Pet Vet: Bee sting causes allergic reaction in dog

May 11, 2015

Ah, spring is in the air. The flowers are blooming and the air is warming. The sights and sounds and smells of this great time of year are all around, and one of those sounds is buzzing. Apparently, Woody is quite attracted to that buzzing sound, and that attraction proved to be a bit of a problem.

As I suspect you have surmised, the buzzing sound is caused by bees. In the spring, when the flowers are in bloom, bees abound, taking nourishment from the flowers to support their hives. There seems to be a certain curiosity or attraction to said bees by many of our canine companions and — as has been the case for Woody — this can lead to problems.

I am not sure exactly why some dogs are attracted to bees; perhaps it is the buzzing sound that might create a frequency of sound that either appeals to or aggravates a particular dog. Maybe it is a visual effect. Whatever the case may be, the results of this encounter can be at the very least uncomfortable and at worst, life threatening.

A bee sting carries venom that causes some pain at the sting site as well as an inflammatory reaction from the body of the victim. It is this inflammatory reaction that can lead to more severe problems. In Woody’s case, he apparently was stung by a bee somewhere in his backyard and the cascade of inflammation began. This inflammation, spearheaded by the release of histamine from inflammatory cells, set off a cascade of events that caused Woody’s face to swell up like a balloon, according to his caretaker, predominately on the left side. The swelling got to the point where his left eyelids were swollen shut and his right lids were close to being the same. That is the point when Woody was presented for examination.

Upon examination, Woody was in good spirits despite his swollen face and decreased vision. Owing to his happy spirit, Woody did not show signs of pain though looking at him made me feel like he must be extremely uncomfortable. A bee stinger was found and removed from his left upper lip inside his mouth.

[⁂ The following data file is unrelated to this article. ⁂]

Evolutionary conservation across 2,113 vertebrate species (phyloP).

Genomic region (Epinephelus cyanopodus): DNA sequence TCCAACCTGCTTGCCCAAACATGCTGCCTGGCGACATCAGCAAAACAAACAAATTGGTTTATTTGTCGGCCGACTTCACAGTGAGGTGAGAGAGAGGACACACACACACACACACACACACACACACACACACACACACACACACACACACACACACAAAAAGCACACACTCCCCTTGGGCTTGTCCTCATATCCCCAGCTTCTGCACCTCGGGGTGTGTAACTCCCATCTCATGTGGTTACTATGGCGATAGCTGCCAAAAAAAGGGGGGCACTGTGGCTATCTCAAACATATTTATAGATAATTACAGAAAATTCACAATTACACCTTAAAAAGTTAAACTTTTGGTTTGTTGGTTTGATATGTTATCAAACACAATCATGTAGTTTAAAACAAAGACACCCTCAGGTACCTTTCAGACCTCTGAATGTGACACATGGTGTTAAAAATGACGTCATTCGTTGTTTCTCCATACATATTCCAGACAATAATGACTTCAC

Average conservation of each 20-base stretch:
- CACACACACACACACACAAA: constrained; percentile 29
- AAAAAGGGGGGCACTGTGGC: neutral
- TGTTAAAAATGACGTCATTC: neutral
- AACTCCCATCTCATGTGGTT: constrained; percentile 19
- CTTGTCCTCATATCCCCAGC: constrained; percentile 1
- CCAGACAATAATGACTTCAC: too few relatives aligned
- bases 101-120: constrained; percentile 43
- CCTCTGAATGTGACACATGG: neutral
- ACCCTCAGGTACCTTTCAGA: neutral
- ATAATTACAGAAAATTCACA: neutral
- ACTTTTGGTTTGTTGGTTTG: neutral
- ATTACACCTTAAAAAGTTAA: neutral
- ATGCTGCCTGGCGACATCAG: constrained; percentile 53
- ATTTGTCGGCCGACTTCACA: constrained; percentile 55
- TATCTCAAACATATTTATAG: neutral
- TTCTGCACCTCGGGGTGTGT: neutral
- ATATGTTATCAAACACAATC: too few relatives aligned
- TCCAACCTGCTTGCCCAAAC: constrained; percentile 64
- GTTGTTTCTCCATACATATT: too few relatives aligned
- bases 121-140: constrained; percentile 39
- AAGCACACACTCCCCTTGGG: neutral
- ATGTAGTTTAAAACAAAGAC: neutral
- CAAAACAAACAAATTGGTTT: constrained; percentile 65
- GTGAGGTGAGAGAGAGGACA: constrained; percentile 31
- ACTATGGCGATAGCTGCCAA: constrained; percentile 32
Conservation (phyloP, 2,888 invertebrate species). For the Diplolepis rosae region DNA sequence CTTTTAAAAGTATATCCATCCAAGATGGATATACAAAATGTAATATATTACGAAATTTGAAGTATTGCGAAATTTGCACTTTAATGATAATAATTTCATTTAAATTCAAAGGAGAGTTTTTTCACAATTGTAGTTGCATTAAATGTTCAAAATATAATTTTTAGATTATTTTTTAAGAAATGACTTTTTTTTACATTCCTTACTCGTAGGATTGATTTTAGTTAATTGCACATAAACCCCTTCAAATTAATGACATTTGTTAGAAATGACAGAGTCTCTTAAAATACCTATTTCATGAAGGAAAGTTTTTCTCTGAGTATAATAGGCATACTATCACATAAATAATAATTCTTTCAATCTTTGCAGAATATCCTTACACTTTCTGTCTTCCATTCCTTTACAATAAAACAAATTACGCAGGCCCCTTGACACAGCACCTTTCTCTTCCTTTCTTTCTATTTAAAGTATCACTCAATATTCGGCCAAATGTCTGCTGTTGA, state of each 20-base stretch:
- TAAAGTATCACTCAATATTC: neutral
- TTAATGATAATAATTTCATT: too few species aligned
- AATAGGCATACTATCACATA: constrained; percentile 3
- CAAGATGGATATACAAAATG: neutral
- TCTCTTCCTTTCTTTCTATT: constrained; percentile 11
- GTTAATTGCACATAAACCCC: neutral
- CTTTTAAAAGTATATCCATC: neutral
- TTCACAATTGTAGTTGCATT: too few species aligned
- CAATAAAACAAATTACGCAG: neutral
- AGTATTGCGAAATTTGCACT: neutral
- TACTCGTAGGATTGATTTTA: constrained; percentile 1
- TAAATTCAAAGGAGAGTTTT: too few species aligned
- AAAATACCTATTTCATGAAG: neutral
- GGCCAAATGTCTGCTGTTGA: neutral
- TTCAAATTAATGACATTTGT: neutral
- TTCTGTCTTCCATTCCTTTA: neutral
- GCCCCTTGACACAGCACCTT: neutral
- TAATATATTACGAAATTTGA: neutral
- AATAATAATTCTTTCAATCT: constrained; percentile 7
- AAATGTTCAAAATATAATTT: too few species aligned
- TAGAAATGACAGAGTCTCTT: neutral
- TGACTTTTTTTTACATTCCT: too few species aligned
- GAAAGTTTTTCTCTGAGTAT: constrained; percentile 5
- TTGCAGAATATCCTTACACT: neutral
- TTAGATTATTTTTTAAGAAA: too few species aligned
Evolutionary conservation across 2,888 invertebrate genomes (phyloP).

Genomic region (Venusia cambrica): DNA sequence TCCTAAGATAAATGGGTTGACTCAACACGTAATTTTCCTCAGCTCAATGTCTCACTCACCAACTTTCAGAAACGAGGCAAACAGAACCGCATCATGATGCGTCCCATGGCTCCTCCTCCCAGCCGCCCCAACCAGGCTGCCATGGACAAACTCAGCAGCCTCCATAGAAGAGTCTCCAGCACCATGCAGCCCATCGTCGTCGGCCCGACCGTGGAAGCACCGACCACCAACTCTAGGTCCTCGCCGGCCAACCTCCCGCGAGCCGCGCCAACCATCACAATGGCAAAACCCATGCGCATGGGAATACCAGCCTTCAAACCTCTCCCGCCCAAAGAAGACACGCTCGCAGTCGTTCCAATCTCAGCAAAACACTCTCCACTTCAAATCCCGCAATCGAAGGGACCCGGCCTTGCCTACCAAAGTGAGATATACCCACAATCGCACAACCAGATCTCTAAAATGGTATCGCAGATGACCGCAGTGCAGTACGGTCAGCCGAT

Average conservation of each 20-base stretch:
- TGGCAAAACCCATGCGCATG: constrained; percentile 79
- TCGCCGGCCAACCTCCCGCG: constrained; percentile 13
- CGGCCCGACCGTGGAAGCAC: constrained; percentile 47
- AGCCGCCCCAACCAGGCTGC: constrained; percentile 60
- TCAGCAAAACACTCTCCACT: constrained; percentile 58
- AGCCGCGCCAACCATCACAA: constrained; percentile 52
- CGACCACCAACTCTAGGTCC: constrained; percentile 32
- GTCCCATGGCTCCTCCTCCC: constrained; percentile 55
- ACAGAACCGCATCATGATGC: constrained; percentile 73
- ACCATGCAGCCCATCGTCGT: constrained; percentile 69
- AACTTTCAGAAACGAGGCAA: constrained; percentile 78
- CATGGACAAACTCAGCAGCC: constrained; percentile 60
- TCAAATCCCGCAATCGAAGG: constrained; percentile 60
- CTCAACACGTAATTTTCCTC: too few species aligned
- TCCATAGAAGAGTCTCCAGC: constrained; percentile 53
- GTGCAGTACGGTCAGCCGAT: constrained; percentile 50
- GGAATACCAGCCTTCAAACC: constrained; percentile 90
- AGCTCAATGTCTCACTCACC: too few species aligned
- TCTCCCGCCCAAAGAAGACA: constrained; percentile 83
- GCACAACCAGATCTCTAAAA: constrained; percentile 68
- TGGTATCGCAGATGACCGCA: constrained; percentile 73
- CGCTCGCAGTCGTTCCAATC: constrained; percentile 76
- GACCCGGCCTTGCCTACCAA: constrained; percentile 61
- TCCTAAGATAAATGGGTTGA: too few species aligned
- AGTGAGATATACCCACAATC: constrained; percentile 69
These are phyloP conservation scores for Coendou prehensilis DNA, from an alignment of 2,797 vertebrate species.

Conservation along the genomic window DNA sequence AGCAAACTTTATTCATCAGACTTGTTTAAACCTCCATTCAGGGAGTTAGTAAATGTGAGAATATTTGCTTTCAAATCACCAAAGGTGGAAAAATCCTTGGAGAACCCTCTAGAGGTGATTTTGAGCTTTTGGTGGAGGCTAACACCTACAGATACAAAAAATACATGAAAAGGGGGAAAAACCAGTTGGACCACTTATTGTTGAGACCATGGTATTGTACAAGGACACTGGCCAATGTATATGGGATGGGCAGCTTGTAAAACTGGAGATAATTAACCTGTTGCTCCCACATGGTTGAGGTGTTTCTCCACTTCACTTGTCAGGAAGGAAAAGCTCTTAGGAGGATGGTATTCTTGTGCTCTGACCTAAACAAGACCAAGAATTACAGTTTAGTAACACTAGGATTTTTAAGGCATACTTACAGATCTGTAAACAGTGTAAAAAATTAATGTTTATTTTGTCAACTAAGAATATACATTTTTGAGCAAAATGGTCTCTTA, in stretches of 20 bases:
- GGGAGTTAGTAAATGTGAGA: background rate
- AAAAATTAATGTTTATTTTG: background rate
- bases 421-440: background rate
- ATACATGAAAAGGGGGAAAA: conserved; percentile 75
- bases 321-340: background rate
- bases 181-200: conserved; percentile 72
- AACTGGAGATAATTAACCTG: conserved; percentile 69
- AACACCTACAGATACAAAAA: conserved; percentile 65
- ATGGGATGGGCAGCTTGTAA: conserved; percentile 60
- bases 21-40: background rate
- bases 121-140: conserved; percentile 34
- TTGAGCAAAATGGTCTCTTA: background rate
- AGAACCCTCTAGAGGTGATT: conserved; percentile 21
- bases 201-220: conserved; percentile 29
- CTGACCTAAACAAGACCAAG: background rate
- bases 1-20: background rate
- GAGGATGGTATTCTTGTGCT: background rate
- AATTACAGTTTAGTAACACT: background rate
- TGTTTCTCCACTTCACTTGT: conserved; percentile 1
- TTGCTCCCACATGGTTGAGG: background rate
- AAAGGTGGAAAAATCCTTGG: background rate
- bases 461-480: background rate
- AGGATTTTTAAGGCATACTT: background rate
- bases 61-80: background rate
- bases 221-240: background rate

The type of reaction Woody was enduring falls into the allergic category that implies a hyper response from the immune system. The goal is to reduce the excessive immune response and thus the inflammatory reaction associated with it, that and get the stinger out if you can find it, as it keeps pumping in venom after it dislodges from the bee.

As I mentioned, histamine is the chemical most responsible for this hyper reaction to a bee sting, so it follows that the use of antihistamines would be warranted. This is absolutely the case. An antihistamine drug is injected along with corticosteroids which, in combination will decrease the inflammation over a few hours. Indeed, that is what happened in Woody’s case.

Allergic reactions to bee stings are variable and in some cases in dogs and humans for that matter, there is no allergic reaction to the bee sting. The variability in allergic response is what leads to variability in severity of the inflammatory response. There is a direct correlation.

It is also important to understand that oftentimes, the allergic responses can escalate in intensity with each successive exposure. In other words, it gets worse each time a bee sting occurs. This is why it can be a life-threatening event in the case of some dogs. If Woody, for example, had had a more severe response to his bee sting, the inflammation could have been severe enough to close down his airway.

Try to keep your dogs from playing with bees and if a sting does occur, make sure to monitor them closely for swelling especially in the area of the head. If this does occur, seek immediate veterinary attention for your companion.



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